North Carolina is a right-to-work state, and teachers typically must request permission to take a personal day off for this type of action, and be willing to cover the cost of hiring a substitute. The state’s big school boards canceled classes after more teachers requested personal time off than there were substitutes available.
Keith Poston, executive director of the Public School Forum of North Carolina, which isn’t affiliated with the march but advocates increased state spending, said he sees the rally as teachers reacting to a decade of declining overall spending, from fewer school nurses and teaching assistants to less money for supplies and professional development.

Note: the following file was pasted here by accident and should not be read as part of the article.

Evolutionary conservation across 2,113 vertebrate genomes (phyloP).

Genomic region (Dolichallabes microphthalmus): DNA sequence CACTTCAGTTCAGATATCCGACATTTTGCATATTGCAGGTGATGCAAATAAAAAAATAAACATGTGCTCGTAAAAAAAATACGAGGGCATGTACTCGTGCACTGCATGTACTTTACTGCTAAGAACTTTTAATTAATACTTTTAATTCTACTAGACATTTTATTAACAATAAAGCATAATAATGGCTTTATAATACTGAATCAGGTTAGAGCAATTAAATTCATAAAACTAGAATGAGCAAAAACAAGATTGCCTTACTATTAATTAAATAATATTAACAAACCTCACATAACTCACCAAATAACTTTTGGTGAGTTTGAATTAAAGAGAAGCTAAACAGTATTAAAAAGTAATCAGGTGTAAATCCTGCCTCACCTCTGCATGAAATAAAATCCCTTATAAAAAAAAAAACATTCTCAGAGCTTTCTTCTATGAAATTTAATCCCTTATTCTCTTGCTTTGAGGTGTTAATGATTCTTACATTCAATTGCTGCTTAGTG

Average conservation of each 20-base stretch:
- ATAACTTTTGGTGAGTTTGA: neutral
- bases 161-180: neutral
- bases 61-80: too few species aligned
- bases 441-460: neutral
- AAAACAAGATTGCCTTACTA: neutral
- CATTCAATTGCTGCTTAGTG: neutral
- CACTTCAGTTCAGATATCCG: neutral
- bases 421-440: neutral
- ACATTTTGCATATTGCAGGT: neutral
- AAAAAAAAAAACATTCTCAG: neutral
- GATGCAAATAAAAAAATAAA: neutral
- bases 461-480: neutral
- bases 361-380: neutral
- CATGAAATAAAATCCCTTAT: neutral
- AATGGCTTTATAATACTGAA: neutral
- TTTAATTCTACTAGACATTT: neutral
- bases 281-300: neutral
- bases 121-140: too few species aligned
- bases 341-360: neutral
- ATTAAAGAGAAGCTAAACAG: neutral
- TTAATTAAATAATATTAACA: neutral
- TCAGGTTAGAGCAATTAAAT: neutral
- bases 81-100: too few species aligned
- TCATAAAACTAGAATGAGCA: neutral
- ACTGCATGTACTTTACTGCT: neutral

“They have a front-row seat for the disinvestment in public education,” Mr. Poston said. “Our elected officials, whatever party they’re in, should listen to what they’re saying.”
The one-day rally is expected to tie up traffic in downtown Raleigh for most of the day, as teachers and other protesters travel from the North Carolina Association of Educators headquarters to the General Assembly on its opening legislative day.
Terry Stoops, a former public-school teacher who researches education for Raleigh’s libertarian-leaning John Locke Foundation, said the North Carolina rally is different from those in other states because it is unlikely to change public policy.
“People will harden their positions,” Mr. Stoops said. “The real motive here is to replace the Republican majority in the General Assembly.”